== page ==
Standing in a hospital, Sonya and Scott waited for the MRI results of their three-month-old baby, Dylan. “We did not have any concerns at Dylan’s birth,” said Sonya. But a few weeks later, when Dylan had difficulties feeding, his doctor found a more threatening worry.
“His doctor measured his head circumference and noticed a sudden increase in size. He said Dylan had hydrocephalus (a condition causing swelling in the brain).” Immediately, “we were shipped off for an MRI of his head to determine the cause,” said Sonya. “The results of [that] MRI would change our lives forever.”
That same day, Dylan was diagnosed with Vein of Galen Malformation, a rare congenital deformity affecting a large vein that forms deep within the base of the brain. Or as Sonya puts it, “A huge pouch of blood formed in Dylan’s head, taking up at least a third of the space in his skull.”
As a result, Dylan received seven embolizations — extremely risky interventions done to block off the tiny blood vessels and slow down the blood flow. “The doctor told us that night, Dylan would be fortunate to see his first birthday. They told us Dylan would never walk, talk or sit unassisted. At best, he may learn to use a communication device,” said Scott.
However, Dylan defied the odds.
Now at age seven, Dylan relies on his wheelchair to get around. Inside his home, which had to be renovated to make it wheelchair accessible, he uses a “Special Tomato” chair on wheels, a ceiling lift and ankle-foot orthotics to stabilize and maintain his range of motion. “Dylan even reacts to and laughs at lots of different sounds and funny noises. At school, Dylan is learning how to use a single message device!” said Sonya.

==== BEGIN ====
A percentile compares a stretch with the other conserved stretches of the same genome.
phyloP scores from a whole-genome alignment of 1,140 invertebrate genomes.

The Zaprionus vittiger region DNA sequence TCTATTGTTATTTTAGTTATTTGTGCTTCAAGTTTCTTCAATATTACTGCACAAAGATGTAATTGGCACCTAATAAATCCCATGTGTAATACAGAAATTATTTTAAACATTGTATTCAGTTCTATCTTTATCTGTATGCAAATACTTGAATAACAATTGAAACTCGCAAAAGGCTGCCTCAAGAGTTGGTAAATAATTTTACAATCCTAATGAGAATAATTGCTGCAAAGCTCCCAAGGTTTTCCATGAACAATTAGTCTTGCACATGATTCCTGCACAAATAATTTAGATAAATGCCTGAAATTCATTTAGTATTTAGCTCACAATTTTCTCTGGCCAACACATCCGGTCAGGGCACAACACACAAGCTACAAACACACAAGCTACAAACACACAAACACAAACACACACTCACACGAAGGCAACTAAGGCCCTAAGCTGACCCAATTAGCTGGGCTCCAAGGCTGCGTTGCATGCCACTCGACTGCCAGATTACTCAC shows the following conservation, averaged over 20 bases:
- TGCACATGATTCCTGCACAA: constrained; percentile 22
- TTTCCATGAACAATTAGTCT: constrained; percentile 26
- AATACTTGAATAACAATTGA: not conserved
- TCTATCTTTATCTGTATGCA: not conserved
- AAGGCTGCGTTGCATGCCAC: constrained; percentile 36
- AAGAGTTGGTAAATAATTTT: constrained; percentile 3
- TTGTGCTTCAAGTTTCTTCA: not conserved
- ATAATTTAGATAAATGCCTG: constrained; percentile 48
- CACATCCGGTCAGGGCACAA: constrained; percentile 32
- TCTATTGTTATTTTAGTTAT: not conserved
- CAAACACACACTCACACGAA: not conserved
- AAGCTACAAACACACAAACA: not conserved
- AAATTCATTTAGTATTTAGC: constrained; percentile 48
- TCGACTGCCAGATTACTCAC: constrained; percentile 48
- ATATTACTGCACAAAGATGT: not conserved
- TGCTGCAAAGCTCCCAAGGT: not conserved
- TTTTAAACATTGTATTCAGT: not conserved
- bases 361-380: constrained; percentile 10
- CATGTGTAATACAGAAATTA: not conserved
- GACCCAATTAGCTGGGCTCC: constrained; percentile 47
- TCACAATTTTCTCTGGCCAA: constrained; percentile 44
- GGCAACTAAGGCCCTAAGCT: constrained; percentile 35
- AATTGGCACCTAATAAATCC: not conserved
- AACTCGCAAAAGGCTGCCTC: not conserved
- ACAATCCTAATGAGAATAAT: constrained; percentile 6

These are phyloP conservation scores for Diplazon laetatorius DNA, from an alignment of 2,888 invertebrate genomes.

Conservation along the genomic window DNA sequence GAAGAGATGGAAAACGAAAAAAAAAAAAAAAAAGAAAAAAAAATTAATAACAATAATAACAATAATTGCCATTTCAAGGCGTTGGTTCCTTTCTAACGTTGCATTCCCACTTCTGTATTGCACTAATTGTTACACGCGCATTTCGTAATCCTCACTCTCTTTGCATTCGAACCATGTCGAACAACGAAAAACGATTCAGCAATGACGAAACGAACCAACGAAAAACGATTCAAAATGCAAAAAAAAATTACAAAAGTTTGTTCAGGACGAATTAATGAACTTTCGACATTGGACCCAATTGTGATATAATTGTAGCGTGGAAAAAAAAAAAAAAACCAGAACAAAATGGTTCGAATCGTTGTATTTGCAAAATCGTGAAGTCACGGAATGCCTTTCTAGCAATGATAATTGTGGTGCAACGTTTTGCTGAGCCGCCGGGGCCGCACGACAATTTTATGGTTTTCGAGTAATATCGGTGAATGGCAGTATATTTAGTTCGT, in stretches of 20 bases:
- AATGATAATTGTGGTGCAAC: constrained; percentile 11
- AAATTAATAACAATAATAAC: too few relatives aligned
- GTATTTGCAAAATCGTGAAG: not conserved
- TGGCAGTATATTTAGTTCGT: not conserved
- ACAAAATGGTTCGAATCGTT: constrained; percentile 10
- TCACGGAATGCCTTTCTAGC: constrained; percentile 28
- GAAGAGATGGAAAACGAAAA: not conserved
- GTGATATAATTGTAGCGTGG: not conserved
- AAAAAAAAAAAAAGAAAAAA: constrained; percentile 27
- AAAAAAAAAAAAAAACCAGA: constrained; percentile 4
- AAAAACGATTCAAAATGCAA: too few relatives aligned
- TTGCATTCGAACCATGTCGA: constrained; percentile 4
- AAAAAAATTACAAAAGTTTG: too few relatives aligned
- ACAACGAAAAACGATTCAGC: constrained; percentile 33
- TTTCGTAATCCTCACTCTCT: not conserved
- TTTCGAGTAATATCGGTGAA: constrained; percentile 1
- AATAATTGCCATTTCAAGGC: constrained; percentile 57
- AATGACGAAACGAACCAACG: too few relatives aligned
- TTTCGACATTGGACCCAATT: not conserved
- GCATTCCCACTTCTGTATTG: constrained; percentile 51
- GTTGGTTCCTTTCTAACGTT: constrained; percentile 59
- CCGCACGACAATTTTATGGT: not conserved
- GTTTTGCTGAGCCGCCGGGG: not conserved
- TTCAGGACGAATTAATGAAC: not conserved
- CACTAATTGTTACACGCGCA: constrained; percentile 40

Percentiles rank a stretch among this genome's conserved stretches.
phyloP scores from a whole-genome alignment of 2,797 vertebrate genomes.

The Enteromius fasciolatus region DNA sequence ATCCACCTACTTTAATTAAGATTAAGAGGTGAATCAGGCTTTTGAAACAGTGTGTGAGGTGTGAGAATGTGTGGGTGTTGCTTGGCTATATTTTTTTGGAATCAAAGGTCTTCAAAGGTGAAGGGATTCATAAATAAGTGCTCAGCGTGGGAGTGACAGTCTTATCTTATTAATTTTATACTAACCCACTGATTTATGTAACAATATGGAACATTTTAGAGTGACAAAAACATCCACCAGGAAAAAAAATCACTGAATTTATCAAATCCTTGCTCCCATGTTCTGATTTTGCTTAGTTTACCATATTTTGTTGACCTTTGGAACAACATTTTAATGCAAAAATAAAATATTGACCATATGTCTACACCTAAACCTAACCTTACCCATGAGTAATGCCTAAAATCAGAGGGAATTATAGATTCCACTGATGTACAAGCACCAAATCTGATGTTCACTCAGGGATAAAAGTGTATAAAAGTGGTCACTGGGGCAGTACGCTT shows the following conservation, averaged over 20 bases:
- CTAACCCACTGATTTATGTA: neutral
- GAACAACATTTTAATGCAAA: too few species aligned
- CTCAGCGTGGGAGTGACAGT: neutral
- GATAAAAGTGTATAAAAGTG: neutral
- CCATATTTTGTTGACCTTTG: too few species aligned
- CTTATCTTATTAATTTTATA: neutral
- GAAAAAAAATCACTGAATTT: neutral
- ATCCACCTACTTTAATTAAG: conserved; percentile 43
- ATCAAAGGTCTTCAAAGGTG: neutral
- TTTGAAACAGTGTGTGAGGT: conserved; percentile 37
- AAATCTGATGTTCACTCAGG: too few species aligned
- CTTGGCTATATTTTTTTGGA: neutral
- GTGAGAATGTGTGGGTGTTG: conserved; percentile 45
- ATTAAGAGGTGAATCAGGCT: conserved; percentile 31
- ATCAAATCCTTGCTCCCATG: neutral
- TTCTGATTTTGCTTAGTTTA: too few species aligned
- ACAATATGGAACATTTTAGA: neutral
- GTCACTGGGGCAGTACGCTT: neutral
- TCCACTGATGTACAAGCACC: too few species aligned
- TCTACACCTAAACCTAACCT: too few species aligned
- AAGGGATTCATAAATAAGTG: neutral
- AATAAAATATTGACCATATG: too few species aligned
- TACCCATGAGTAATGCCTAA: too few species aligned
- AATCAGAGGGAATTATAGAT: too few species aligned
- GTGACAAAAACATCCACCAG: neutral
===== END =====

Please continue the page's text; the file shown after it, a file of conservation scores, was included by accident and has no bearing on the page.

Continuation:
It wasn’t until Dylan fought through his ordeal that it began to sink in that life would be dramatically different for Sonya, Scott and their family.
“We struggled emotionally, grieving all of the things that Dylan will never be able to do, things he’ll miss out on in life. It’s not always easy to find fun family outings that Dylan can do along with us,” Sonya said. Dylan has an older sister, Marika and younger sister, Jenna. So, “when Dylan is in hospital, it’s a struggle for our family, being apart, one parent there, one parent at home, switching back and forth, as we juggle back and forth between our kids, spending weekends with all of us at the hospital sometimes.”
That is when Sonya turned to Easter Seals for not only financial but emotional support. “It is a relief for us, financially, knowing we have support for items we simply cannot afford on our own but that Dylan requires to continue to make progress and for quality of life. We are humbled by all the donors out there who help make a difference in the lives of our children as they grow up,” said Sonya.